I haven’t quite finished my first novel but have made good inroads on the plot for novel two and three. It’s not very clever, I know, to plan the next project before you’ve finished your current one, but they are contiguous so it feels more like a continuation, an extension, of my current project, than a new one. Same characters, different situations. But I really have to finish novel number one. That’s my first priority.
At this point, I don’t know how to manage all the things I need to do this year. Something has to give, but what?
I set myself a target of writing 60,000 words in September. A week in I realized how ridiculously over-optimistic that was and took the estimate down to 30-40,000. At the time of writing I have written 30,524 and there’s still time to get another few thousand words in. Overall, good progress.
But then there’s the but.
Despite knowing better I expected to write in a linear fashion. That would mean that by now, I’d have 54,000 words taking us neatly from the beginning to just past the middle of the novel. Instead I have the first third kind of done, and a whole bunch of scenes arranged loosely in chronological order. I have clear ideas for the end, but am a little lost on the middle third.
I also have a long list of things I need to do, from research I need to carry out through decisions I need to make to notes on changes. Some of the notes are in the text, some are in a separate note-book I keep for lists and thinking out ‘loud’. My list of characters has grown, the family tree has fallen to pieces, and I keeping forgetting what we know, what has happened and what the point of it all is. The chapter plan, and its associated word counts, no longer has any resemblance to the text. I’m flailing and need to take a step back to see if I can fit things together before I make the next great push.
And that, I understand, is entirely normal. This is how novels are written. I knew it was hard work: I didn’t know it was so much like wandering about in the dark, bumping into walls and feeling like an idiot.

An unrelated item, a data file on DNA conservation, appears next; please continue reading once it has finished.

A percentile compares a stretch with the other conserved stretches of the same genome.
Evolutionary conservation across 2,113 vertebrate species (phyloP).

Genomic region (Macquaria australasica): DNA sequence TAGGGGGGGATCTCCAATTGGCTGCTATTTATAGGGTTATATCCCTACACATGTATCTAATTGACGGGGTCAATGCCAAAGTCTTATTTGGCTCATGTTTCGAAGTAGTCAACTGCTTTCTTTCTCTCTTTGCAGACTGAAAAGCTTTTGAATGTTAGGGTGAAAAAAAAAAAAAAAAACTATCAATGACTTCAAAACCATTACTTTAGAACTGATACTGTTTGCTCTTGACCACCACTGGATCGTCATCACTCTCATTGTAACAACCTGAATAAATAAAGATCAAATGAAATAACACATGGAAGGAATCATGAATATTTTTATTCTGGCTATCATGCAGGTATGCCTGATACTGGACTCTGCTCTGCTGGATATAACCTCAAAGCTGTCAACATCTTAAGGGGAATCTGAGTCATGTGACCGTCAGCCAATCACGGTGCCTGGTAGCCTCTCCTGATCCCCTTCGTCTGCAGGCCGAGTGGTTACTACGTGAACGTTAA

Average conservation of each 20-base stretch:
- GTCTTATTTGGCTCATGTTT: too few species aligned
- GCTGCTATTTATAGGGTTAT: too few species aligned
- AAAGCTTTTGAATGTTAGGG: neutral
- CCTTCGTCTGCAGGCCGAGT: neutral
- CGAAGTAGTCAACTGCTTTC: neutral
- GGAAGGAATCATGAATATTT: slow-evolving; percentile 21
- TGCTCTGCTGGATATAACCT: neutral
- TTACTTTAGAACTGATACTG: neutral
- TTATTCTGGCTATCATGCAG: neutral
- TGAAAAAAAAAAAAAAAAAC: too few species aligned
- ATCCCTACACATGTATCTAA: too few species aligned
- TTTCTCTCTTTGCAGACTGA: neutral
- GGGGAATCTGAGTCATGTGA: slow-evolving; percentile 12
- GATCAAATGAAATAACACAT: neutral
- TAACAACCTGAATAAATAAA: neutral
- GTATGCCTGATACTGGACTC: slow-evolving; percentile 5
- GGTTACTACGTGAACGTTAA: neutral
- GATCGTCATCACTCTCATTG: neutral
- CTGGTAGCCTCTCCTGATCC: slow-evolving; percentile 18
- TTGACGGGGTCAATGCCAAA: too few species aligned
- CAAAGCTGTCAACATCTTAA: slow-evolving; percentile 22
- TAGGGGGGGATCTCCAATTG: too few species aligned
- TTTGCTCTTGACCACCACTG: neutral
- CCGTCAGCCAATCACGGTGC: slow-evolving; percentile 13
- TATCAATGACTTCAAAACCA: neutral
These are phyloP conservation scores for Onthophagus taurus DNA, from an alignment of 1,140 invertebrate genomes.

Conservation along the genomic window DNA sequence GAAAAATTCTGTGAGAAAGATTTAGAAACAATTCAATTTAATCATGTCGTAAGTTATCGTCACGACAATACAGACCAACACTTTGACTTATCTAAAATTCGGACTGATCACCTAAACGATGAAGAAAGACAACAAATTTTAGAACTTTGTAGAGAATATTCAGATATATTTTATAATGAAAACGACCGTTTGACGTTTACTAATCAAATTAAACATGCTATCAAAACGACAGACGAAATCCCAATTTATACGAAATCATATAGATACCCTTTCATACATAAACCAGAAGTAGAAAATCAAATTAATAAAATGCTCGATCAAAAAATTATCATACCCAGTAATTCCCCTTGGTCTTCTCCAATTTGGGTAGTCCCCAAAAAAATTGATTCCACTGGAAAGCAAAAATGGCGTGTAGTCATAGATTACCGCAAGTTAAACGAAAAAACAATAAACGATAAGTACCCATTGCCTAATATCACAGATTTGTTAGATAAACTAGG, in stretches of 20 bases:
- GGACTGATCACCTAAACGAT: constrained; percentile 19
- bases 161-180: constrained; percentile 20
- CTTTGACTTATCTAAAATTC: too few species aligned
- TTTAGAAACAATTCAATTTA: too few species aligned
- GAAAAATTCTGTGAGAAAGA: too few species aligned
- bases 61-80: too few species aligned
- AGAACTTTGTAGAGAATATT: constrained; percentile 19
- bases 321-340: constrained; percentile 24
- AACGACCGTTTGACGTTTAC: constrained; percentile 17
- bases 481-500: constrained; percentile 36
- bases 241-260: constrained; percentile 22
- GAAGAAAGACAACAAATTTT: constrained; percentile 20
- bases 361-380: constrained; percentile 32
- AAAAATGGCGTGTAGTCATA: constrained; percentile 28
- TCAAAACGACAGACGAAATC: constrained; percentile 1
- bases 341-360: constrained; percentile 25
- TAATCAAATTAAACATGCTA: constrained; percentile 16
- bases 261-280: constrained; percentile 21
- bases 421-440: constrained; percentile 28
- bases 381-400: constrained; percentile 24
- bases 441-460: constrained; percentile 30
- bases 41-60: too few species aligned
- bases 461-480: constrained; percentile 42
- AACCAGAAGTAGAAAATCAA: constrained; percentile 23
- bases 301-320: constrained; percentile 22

Ultimately, I’m progressing according to plan. Not according to my structured plan, but according to the overall plan, the one that says “write a novel”. I hold on that thought, tightly.
I look at last week’s post and laugh. It’s not a bitter laugh, but a fond one. The person who set my goals last week was a naive fool, but one with enthusiasm and a level of optimism that I find endearing.
This is what I’ve learned:
- I can be quite prolific, but when I’m trying to write something that makes sense, I can only go for so long before I need to take a step back and think. I knew this once, but I’d forgotten.
- Plans change. I had a chapter progression and it was good but not perfect. Last week I wrote things that showed that I needed to change the order of events. Some planning and thinking is needed.
- I can only hold so much information in my head at once. I can remember two, maybe three chapters at a time. Not a complete 100,000 word novel.
- Ideas that don’t relate to the ‘big work’ can still be worth looking at. Last week I wrote a piece of flash that had nothing to do with the novel. It was rather invigorating.
I didn’t meet my word goals last week and I won’t this week but that’s OK. I’ve learned things and am willing to cut myself some slack. Last week, I wrote 12,500 words. That’s a good chunk: I’m almost a third through now. If I continue like this I might still write 40,000 words this month but I’ll settle for 30,000. I’m trying to write the right words and that takes time and thought.
As I say goodbye to the sweet optimist I was last week I wonder what I’ll learn this week.
Sch! It’s September. Don’t talk to me, I’m writing.
I have a novel to write. I was supposed to start it in May, but got delayed. June didn’t get me far, and July and August were complete write-offs with regards to writing. (Note to self: don’t think you’ll write during the festivals. You won’t.) So September is it. I’ve set a target of 60,000 words for the month. That’s an average of 2,000 words per day. Easy, right?
No, not really. It would be, if I could write 2,000 words, steadily, every day of the month. Of course, that’s not how the world works. Although I’m mostly not socializing this month, I do have a long weekend away, and a couple of nights out. And writer’s group. And book quiz.
To get the book written I needed to plan. So I planned. I have, next to me as I write:
- A chapter listing (incomplete) of what happens in which chapter.
- A character list with all my characters’ names, brief bios and their relationship to each other and my main character.
- A one-page calendar for September with events and daily word count targets clearly marked.
- A draft family tree.
All set. Here goes.